When I asked my barber, Carlos, why you don’t see a lot of hams hanging in cafes like you do in other parts of Spain, he said it was because they were too smart. He considered the Spanish hams to be an extravagance, and that it was more frugal to stick with only those parts of the animal that can be eaten. Leave the hooves and bones at the butcher shop. It’s not that jamon ibérico cannot be found here, but you see a lot more sausages, such as morcillas (blood sausage), loganiza, and chorizo. Needless to say, there isn’t much going to waste when it comes to a Spanish pig.

When I got to the library this morning the place was almost completely full. I needed a table next to a power outlet and I finally found a place at a table surrounded on three sides by cookbooks. This was quite a coincidence seeing that I had begun this essay earlier today at home. One of the treasures that I came across was A Cooking Lover’s Dictionary by Alain Ducasse translated into Spanish from the French Dictionnaire amoureux de la cuisine. I don’t know if this is available in English but it is a great read and a fine way to spend a good part of an afternoon, especially when you are planning a big meal in the evening featuring a host of Mediterranean staples.

I just noticed that there is even a little sign above this area of the library that says in Valenciano, El Racó de la Cuina. I didn’t even have to use my new Valenciano-Castilian dictionary to tell me that means “The Kitchen Corner,” although in these languages the word for kitchen is also the word for the art of preparing food.

Monday, December 11, 2006

Maps and Newspapers

I take a seat and order a 1€ cup of coffee and dig a 2€ El País Sunday edition out of a stack of abandoned newspapers at the bar (At least I think they are abandoned; maybe I’m stealing.). I read this Madrid daily whenever I find it lying around. I have yet actually to buy a newspaper here, not when I can swipe one when I stop in some place for a coffee. The classier places mount their papers on a stick like at the library. You can’t swipe the papers at the classy places. I avoid the classy places.

Besides improving my Spanish, reading—or just carrying—a newspaper helps me to disguise myself as someone other than a casual tourist. I notice that if I’m walking down the street with a paper in my hand I am much more likely to be asked directions. You would think that a tourist carrying a map would be a more appropriate candidate to give directions. They do have a map, after all, but a newspaper gives you instant authority. Lost people carry maps; people in-the-know have a newspaper under their arm. I keep my map hidden. Maybe I should hide it inside the paper?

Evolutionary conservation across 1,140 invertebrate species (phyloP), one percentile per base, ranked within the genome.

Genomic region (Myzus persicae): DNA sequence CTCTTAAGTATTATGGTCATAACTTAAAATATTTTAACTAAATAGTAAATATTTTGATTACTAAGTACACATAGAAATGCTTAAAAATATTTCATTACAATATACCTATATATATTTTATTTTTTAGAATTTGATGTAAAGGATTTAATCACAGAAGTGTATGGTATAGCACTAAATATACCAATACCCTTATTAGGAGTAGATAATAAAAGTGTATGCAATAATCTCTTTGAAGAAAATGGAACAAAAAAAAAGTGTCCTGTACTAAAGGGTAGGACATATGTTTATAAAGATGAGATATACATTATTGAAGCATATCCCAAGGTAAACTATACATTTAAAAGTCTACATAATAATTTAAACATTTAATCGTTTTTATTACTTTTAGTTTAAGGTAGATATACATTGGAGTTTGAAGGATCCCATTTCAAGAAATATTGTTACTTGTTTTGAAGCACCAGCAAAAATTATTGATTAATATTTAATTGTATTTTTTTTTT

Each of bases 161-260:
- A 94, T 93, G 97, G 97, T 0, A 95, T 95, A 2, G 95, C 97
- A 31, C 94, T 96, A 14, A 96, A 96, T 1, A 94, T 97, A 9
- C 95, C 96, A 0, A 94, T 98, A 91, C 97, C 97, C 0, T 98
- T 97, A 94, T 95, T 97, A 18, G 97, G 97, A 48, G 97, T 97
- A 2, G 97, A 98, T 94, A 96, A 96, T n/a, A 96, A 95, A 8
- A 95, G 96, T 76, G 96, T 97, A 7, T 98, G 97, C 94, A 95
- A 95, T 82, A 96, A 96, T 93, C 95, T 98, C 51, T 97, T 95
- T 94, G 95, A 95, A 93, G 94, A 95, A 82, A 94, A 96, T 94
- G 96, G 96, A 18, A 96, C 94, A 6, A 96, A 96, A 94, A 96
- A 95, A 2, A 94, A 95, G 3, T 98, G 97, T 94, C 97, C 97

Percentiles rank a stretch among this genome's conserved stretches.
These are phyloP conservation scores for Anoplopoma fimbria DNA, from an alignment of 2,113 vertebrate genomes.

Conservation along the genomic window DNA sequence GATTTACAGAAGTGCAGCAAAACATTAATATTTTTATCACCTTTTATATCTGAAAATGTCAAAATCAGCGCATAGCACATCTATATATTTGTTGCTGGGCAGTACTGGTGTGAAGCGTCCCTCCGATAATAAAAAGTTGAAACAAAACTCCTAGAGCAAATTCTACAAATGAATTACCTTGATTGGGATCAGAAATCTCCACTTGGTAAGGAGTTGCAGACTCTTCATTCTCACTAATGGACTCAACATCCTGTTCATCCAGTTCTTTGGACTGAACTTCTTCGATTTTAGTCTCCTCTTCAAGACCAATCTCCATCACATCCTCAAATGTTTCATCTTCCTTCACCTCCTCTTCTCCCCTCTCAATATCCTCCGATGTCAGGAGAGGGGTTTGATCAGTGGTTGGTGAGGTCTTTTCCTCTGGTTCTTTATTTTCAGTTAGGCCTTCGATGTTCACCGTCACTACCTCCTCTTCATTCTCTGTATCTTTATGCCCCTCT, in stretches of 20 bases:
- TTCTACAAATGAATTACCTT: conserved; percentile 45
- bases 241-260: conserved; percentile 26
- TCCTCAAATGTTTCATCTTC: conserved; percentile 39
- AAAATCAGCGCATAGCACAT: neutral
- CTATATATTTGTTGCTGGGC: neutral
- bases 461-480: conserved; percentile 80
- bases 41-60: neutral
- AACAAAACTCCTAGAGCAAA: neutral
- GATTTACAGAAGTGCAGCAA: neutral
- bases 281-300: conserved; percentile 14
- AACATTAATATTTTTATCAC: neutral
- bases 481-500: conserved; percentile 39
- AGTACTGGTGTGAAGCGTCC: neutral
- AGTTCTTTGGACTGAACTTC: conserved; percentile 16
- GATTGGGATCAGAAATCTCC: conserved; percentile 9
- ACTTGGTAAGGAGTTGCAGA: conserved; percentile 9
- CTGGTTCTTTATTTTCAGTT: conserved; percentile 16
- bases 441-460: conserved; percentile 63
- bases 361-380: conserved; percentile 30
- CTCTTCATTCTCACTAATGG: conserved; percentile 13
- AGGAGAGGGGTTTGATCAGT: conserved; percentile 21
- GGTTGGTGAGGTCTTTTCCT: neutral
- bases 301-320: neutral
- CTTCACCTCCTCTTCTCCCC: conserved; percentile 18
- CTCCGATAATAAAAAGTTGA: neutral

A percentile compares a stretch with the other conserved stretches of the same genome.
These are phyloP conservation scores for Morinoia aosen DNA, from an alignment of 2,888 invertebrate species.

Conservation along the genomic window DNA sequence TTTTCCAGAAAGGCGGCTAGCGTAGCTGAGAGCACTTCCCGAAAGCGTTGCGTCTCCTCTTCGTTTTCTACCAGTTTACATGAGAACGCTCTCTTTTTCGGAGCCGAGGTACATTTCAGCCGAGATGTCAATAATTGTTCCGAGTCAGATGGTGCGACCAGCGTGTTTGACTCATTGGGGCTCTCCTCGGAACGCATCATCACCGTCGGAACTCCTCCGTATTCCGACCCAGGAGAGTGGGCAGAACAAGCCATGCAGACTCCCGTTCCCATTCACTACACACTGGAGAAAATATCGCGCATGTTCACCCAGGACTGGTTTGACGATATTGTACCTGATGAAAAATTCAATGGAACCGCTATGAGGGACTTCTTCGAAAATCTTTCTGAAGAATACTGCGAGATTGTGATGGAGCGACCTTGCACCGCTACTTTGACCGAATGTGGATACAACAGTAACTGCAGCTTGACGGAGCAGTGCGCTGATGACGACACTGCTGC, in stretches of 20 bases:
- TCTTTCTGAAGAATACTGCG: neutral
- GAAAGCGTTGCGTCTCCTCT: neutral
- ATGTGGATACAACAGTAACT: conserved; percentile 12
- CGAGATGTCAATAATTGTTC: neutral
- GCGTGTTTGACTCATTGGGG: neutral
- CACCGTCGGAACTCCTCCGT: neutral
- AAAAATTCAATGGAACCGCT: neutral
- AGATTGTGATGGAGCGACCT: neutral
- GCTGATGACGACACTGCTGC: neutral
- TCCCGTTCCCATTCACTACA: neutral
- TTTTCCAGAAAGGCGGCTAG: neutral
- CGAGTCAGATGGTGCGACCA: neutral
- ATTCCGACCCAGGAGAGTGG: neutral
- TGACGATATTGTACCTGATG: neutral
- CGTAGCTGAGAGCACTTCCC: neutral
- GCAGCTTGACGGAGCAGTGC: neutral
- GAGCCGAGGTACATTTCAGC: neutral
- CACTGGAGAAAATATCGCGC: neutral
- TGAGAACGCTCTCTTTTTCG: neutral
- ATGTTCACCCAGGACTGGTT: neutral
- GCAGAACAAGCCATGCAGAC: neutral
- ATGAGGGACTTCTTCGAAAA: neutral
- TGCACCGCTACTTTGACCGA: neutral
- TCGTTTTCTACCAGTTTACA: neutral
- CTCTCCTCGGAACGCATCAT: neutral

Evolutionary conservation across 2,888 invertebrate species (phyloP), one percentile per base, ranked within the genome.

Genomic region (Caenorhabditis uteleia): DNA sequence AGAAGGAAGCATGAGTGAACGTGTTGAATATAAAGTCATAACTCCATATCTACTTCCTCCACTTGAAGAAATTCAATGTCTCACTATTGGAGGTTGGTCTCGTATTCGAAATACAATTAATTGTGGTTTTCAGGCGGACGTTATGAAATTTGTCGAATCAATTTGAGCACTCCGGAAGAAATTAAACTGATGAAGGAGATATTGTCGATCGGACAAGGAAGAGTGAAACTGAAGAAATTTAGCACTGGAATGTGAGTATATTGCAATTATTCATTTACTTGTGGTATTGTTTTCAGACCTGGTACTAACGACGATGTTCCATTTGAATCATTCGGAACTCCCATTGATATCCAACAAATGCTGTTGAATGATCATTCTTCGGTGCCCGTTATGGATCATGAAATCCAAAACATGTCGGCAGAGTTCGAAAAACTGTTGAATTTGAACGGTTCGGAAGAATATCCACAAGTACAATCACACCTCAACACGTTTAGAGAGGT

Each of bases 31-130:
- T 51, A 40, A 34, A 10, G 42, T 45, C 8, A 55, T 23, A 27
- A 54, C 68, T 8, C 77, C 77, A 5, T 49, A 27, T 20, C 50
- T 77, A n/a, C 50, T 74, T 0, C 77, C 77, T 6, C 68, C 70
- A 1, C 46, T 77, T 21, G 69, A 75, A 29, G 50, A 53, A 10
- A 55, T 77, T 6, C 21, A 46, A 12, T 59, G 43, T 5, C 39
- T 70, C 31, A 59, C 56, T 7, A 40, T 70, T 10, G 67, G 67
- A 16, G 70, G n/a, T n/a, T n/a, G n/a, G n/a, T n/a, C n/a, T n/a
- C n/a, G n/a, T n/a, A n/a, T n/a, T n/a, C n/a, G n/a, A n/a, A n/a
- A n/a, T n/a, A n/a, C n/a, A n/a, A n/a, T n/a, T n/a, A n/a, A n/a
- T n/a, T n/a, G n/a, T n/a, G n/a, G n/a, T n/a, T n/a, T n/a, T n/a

I’m not as lost these days as before as I make my way around Valencia, at least not physically. Culturally I’m still stumbling around, feeling my way with arms outstretched and my ears open. The newspaper is a sort of map for the cultural maze in which I now live. I read a wonderful essay by Elvira Lindo in Sunday’s El País that answered my question about the two holidays of this past week and also matters relating to the Spanish attitude towards taking vacations.

The author lives in New York and the subject of her essay was the temporary inhabitants of her sleeper-sofa, Spaniards who have cobbled together a week’s vacation out of a couple of days off for holidays. They call it a “bridge” when a week off is built around a weekday holiday. This week was the holidays of The Constitution and The Immaculate. The author pointed out that even her fellow countrymen who believe in neither, and can agree on almost nothing, are of the same mind when it comes to “bridges.” Ir de puente (to go on a bridge) means to bridge an entire week of vacation across a midweek holiday. Elvira says that a Spaniard doesn’t emigrate, he goes on a bridge.

I should translate the entire essay. It was one of the most enjoyable pieces I have read so far in Spain. I felt like I have been let in on a secret. It seems like I see things a little clearer now, like after you look at a map of where you are going and you say to yourself, “Oh yeah, now I get it.” A map or a newspaper can save you a lot of head scratching, a lot of time stumbling around lost, and they can also open places and things you may have never learned through experience.

I don’t use my map very much these days. My compass has gone back to being just a decoration on my keychain. My dictionary I still carry with me most of the time when I leave the house. I write down in a little notebook every word that I look up. I did the same thing back in college with English words whose meanings I didn’t know. I remember years later coming across these words that I had written down on index cards. I shuffled through the deck of vocabulary and I found it amusing to think that there was a time when these native words were foreign to me.